Aston Martin, team principal Mike Krack was very impressed with Fernando Alonso’s first day at work for the team, as the 41-year-old got acquainted with his new ride, only days after stepping out of an Alpine in Abu Dhabi.
Like in all the previous Alonso forays into new teams, the honeymoon is always glorious with both camps oozing goodwill and kind words, thus no surprise all is hunky-dory at Aston Martin after the double Formula 1 World Champion’s stint in the car, during the Yas Marina post-season test.
Krack reported that Alonso was fast, efficient, and “very impressive” adding: “It was straight to the point at all times. Very friendly, open, and transparent.”
The Aston Martin team principal is clearly a fan: “With Fernando, I always hold up this picture of the Mexican Grand Prix of his frustration at not having finished seventh. This is an example of dedication and motivation.
“So if you have someone with this passion and drive to win, it has an impact on the team. And we could clearly see that everybody was really happy to have this guy in the car last Tuesday. So I think he ignited maybe another spark from his own passion and desire to win onto the team.”
Krack: One is Latin and one is German
In a poetic twist of fate, Sebastian Vettel – who succeeded Alonso at Ferrari when things soured there for him – is now being replaced by the Spaniard as the German goes into retirement.
“What they have in common is the focus – the focus on improving, the focus on making progress and isolating what makes us progress instead of maybe just being detailed,” explained Krack.
While the best is hoped for in the partnership, there are many doubtres with good reason, Alonso is well known to be a stirrer within every team he has been involved with, working most effectively when Flavio Briatore built Renault around his protege.
Because of that, by the age of 25, Alonso had claimed two F1 world titles in 2005 and 2006 – ending the reign of the great Michael Schumacher – but that’s as good as it got as the barren past 16 years testify.
Wherever Fernando goes, there tends to be high drama
Departing Renault for McLaren in 2007 was a well-documented disaster, which saw Fernando return to Briatore’s team famous for ‘Crashgate‘ at the 2008 Singapore Grand Prix. The day the Italian scoundrel along with Pat Symonds, and Nelson Piquet Jr colluded for the latter to crash his car and gift victory to Alonso.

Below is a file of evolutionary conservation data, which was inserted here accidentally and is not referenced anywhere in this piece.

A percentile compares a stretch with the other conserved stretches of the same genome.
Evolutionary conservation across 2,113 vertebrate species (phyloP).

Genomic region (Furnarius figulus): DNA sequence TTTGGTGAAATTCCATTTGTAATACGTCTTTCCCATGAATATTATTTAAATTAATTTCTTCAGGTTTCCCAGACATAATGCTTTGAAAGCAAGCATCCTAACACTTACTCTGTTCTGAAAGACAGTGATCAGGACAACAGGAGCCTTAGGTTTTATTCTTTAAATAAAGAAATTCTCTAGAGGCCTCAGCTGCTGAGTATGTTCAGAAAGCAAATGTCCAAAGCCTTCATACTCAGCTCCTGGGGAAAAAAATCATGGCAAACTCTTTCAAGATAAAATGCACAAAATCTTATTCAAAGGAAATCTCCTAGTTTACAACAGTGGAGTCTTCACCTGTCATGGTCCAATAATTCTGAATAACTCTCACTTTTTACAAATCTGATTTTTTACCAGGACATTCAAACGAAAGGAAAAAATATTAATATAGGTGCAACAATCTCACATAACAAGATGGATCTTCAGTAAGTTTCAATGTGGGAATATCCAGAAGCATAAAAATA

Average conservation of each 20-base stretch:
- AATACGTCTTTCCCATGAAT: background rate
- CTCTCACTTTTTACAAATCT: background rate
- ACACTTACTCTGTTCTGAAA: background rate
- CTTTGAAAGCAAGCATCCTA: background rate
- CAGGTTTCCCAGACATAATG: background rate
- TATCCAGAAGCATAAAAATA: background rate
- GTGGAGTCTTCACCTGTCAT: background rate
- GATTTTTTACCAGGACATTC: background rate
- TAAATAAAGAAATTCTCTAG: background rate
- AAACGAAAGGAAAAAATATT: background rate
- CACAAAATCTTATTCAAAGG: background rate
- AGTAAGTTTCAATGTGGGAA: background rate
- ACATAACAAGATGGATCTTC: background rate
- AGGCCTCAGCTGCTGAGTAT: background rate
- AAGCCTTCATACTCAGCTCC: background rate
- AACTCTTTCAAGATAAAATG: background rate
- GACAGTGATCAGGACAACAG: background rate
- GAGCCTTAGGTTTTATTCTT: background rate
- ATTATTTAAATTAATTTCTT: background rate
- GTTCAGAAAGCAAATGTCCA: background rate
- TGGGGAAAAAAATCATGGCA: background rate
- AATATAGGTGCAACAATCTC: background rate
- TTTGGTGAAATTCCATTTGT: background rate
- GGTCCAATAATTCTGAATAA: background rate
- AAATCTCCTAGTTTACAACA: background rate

In 2010, the ‘greatest marriage’ of all was supposedly Alonso’s move to Ferrari, after the great but fickle Italian team sent Kimi Raikkonen packing, those with memories that stretch that far will recall Fernando donning Red and declaring that Maranello is where he would remain for the rest of his days…
And indeed winning his first race in Red was a grand start, as was winning at Monza, but when it mattered Alonso was pipped by Vettel (that guy again!) to the 2010 F1 title, and then Seb went on to be unstoppable in 2011, 2012 and 2013 too!
After Ferrari, a return to McLaren was a high-profile flop that halted Alonso’s career for a couple of years in which he won the WEC title and Le Mans with Toyota; as well as a Dakar foray.
That was followed by a return to F1 with Alpine in 2021 where he has been his usual feisty self, making few friends on the grid with his boisterous tactics but delighting his army of fans; the fact that his ‘former’ teammate Esteban Ocon declaring relief at seeing the back of the oldest guy on the grid, speaks volumes.
For the 2023 F1 season, older, calmer, wiser Alonso will partner journeyman-level Lance Stroll, at Aston Martin, the team owned by the rich kid’s father Lawrence which, without wanting to jinx the union, is pure gold for Netflix’s ‘Drive to Survive’ scriptwriters no matter which way it goes.